The copying of the Hebrew Scriptures continued long after the days of Moses and Joshua. As the copies wore out due to the effects of being handled, light, humidity and mold, they were eventually replaced with others. This process went on for centuries. Certainly, the Jewish people were highly interested in the integrity of the Hebrew text. Nevertheless, the copyists were not inspired and moved along with the Holy Spirit like the authors were. Therefore, human error was bound to creep into the text. The question is, did the scribal errors substantially alter the Bible text? No, definitely not, the vast majority of the textual variants were insignificant and had no effect on the integrity of the Hebrew Old Testament, which is evidenced by many centuries of scholars comparing the ancient manuscripts that have come to light.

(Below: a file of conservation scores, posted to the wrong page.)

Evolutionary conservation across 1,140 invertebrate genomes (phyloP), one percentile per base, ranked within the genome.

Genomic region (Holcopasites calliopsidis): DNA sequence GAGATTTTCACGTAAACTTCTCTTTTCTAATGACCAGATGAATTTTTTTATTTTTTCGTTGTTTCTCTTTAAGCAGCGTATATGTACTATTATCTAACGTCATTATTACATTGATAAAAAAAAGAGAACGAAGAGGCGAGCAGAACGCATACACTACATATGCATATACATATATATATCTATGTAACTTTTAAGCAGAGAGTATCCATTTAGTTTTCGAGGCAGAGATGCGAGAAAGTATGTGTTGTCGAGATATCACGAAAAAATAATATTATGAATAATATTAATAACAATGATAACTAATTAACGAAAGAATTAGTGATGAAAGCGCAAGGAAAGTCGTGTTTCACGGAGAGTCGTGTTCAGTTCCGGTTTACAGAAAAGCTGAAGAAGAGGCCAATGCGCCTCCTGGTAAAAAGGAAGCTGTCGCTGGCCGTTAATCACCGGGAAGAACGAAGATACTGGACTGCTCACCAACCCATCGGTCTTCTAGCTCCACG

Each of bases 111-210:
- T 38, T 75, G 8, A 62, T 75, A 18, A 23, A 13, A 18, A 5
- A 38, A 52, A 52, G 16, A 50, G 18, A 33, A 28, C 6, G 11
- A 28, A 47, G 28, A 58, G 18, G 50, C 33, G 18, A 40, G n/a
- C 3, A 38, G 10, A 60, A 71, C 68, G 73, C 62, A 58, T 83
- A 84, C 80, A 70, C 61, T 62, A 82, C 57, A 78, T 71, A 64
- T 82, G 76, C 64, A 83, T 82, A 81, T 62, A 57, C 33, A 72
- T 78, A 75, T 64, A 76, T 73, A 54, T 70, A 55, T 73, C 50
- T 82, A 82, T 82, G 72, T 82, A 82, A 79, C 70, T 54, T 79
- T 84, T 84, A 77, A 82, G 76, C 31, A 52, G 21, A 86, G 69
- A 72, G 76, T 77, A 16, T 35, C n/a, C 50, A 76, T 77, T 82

Around 642 BCE, in the time of King Josiah, Hilkiah, the high priest “found the Book of the Law” of Moses, very likely the original copy, which had been stored away in the house of God. At this point, it had survived for some 871 years. Jeremiah was so moved by the particular discovery that he wrote about the occasion at 2 Kings 22:8-10. About 180 years later, in 460 BCE, Ezra wrote about the same incident as well. (2 Chron. 34:14-18) Ezra was very interested in this, not only because of the importance of the event itself but he “was a skilled scribe in the Law of Moses, which Jehovah, the God of Israel, had given.” (Ezra 7:6, UASV) Considering Ezra’s position, the fact he was a historian, a scribe, he would have had access to all of the scrolls of the Old Testament that had been copied and handed down up to his time. In some cases, some were likely the inspired originals from the authors themselves. It would seem that Ezra was well qualified to be the custodian of the manuscripts in his day. – Nehemiah 8:1-2